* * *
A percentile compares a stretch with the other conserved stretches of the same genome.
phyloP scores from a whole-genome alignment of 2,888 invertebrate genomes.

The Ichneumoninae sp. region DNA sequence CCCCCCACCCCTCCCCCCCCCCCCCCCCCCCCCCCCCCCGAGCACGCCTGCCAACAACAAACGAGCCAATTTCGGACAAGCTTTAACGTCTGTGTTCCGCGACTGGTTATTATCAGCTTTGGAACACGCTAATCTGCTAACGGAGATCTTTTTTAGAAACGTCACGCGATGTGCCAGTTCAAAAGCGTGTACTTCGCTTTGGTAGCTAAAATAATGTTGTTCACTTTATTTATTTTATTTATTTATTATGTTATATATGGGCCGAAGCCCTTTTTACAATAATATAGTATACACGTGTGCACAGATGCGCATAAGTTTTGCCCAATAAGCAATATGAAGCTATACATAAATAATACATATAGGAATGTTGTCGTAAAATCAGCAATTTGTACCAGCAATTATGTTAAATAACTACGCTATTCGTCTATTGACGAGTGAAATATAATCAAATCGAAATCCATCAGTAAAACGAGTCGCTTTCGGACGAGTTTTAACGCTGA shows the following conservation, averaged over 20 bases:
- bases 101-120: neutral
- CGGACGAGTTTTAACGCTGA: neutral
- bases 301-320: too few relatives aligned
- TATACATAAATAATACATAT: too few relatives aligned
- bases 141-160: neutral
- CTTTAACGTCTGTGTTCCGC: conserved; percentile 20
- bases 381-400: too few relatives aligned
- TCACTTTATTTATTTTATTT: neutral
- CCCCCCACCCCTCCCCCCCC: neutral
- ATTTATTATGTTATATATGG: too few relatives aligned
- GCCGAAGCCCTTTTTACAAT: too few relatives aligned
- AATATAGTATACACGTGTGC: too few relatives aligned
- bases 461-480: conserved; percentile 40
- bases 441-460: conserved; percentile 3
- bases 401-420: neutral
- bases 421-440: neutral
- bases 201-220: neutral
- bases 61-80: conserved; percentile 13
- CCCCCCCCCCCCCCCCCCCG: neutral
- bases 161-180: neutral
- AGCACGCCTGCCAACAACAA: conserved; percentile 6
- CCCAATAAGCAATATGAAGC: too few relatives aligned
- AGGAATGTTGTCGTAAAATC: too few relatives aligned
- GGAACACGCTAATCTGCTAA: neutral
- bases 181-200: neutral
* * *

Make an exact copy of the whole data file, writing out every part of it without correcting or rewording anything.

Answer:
A percentile compares a stretch with the other conserved stretches of the same genome.
phyloP scores from a whole-genome alignment of 2,888 invertebrate genomes.

The Ichneumoninae sp. region DNA sequence CCCCCCACCCCTCCCCCCCCCCCCCCCCCCCCCCCCCCCGAGCACGCCTGCCAACAACAAACGAGCCAATTTCGGACAAGCTTTAACGTCTGTGTTCCGCGACTGGTTATTATCAGCTTTGGAACACGCTAATCTGCTAACGGAGATCTTTTTTAGAAACGTCACGCGATGTGCCAGTTCAAAAGCGTGTACTTCGCTTTGGTAGCTAAAATAATGTTGTTCACTTTATTTATTTTATTTATTTATTATGTTATATATGGGCCGAAGCCCTTTTTACAATAATATAGTATACACGTGTGCACAGATGCGCATAAGTTTTGCCCAATAAGCAATATGAAGCTATACATAAATAATACATATAGGAATGTTGTCGTAAAATCAGCAATTTGTACCAGCAATTATGTTAAATAACTACGCTATTCGTCTATTGACGAGTGAAATATAATCAAATCGAAATCCATCAGTAAAACGAGTCGCTTTCGGACGAGTTTTAACGCTGA shows the following conservation, averaged over 20 bases:
- bases 101-120: neutral
- CGGACGAGTTTTAACGCTGA: neutral
- bases 301-320: too few relatives aligned
- TATACATAAATAATACATAT: too few relatives aligned
- bases 141-160: neutral
- CTTTAACGTCTGTGTTCCGC: conserved; percentile 20
- bases 381-400: too few relatives aligned
- TCACTTTATTTATTTTATTT: neutral
- CCCCCCACCCCTCCCCCCCC: neutral
- ATTTATTATGTTATATATGG: too few relatives aligned
- GCCGAAGCCCTTTTTACAAT: too few relatives aligned
- AATATAGTATACACGTGTGC: too few relatives aligned
- bases 461-480: conserved; percentile 40
- bases 441-460: conserved; percentile 3
- bases 401-420: neutral
- bases 421-440: neutral
- bases 201-220: neutral
- bases 61-80: conserved; percentile 13
- CCCCCCCCCCCCCCCCCCCG: neutral
- bases 161-180: neutral
- AGCACGCCTGCCAACAACAA: conserved; percentile 6
- CCCAATAAGCAATATGAAGC: too few relatives aligned
- AGGAATGTTGTCGTAAAATC: too few relatives aligned
- GGAACACGCTAATCTGCTAA: neutral
- bases 181-200: neutral